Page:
#ARCTIC. #SIBERIA. THIS IS TAIMYR. In 1964, he came to Norilsk and suddenly became “sick” of its history. He began collecting newspaper clippings, extracts from orders, and mentions in books. He even came up with his own system – a card index of facts. A slight man, a single father of three daughters, with a shabby suitcase filled with cards with a variety of Norilsk facts Garmash seemed like an eccentric. At first, he “dug up the roots” of Norilsk history on a volunteer basis. Later he was given a small position and an office in the House of Technology with a sign Norilsk Combine History Card Index. For several years in the Zapolyarnaya Pravda newspaper, he wrote the columns Archivist’s Notes, Norilsk Chronicle and Ancient Legends. And on Norilsk television he appeared in the According to Norilsk Time review. Trofim Garmash lived to be 76 years old. His factual card index has been preserved in the Norilsk Museum. And here is a short sketch by Garmash about the Norilsk New Year tree.
“Father Frost… in felt boots” (an archivist’s notes)
“Today’s Sunday is the last day of the first week of the new year. It’s not too late to say a few words about our city New Year tree. It also has its own story. No written evidence of our very first Christmas tree has been preserved. However, as old Norilsk residents say, in 1939, by A.P. Zavenyagin’s order, the first Norilsk New Year tree was installed near the Zero Point, near the first school. That’s probably what happened. If in 1938 Norilsk was not yet marked on the map, then in 1939 it was given the title of a workers’ village. That same year, our first pioneer camp opened on the shores of lake Lama, and in the fall, the first Norilsk secondary school opened. Naturally, on December 30, a New Year tree was put up in front of the new school. If we consider this date as its birthday, then today it is 35 years old.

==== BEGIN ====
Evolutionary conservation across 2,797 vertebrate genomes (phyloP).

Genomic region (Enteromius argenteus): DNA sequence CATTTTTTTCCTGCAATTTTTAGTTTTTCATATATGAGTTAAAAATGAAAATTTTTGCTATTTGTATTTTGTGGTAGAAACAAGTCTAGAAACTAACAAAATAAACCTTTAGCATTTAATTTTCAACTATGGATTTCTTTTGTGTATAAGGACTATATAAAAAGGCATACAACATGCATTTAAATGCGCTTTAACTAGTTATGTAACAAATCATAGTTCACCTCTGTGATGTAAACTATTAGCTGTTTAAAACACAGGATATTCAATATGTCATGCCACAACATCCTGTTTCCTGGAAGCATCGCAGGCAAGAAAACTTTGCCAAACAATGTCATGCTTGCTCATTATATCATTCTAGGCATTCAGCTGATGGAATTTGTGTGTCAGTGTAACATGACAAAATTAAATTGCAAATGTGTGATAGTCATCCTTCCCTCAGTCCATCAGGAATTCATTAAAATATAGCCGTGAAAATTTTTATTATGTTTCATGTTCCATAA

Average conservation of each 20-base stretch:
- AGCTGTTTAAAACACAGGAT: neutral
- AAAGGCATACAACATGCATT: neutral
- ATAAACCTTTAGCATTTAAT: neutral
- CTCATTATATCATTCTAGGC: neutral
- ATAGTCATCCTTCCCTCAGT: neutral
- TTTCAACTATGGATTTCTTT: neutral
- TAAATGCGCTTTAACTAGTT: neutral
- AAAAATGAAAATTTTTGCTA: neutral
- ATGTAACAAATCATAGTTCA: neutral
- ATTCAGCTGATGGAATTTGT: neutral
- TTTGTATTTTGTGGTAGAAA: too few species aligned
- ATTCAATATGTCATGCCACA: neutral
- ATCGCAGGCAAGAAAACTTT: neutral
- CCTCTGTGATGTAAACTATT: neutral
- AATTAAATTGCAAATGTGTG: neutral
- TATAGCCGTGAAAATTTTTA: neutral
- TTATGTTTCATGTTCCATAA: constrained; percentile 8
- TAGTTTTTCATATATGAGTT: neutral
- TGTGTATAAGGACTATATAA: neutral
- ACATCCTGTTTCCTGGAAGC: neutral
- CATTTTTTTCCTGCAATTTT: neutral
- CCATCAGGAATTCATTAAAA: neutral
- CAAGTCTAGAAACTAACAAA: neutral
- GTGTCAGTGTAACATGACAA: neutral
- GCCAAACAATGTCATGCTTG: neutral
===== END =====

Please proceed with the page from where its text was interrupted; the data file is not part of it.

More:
In 1941 and 1942, Norilsk residents did without a Christmas tree – there was no time for it. At the cost of enormous efforts, they established metal production. By the end of the 1940s, the village center gradually moved to the new part of the city, to Gvardeyskaya square. In the center of the square, they installed a village Christmas tree in the place where the stone monolith lies today (since 1968). Father Frost and the Snow Maiden were made in human height – and not from snow, but from wood, tow, burlap, painted by artists and dressed in New Year’s fur coats. Father Frost was wearing real felt boots. In 1963, on the night of January 3, some mischievous person took off Father Frost’s boots and stole them. In the morning, in full view of Norilsk residents, the Father Frost stood barefoot in the snow. What was to be done? It’s impossible to leave the Father barefoot, and it’s not good to provide him with old, worn-out felt boots. So it was decided to remove the Father Frost statue ahead of schedule.
The place for the Christmas tree on Gvardeiskaya square turned out to be not very convenient. Traffic was in the way. There was no place nearby to build a traditional snow hill for sledding. In 1966, the Christmas tree was moved to the square in front of the Palace of Culture, and Father Frost and Snow Maiden began were made from snow. But even here there was not enough space for a walk. Therefore, in subsequent years the New Year celebration site was organized on the square in front of school No. 8.
In preparation for the 1972 meeting, the 31st city Christmas tree was moved to Ordzhonikidze street, opposite Leninsky prospect. Probably, when the construction of the new public center of the city is completed, the tree will be installed in the new city square, where today there is still a wasteland. So our Christmas tree walked from the Zero Point to Ordzhonikidze street and is preparing for a new step forward into the future”.
In the History Spot’s previous publication, we told that writers Lev Gumilyov and Sergey Snegov wrote a historical cartoon in the Norillag forced labor camp.
Text: Svetlana Ferapontova, Photo: Nornickel Polar Branch archive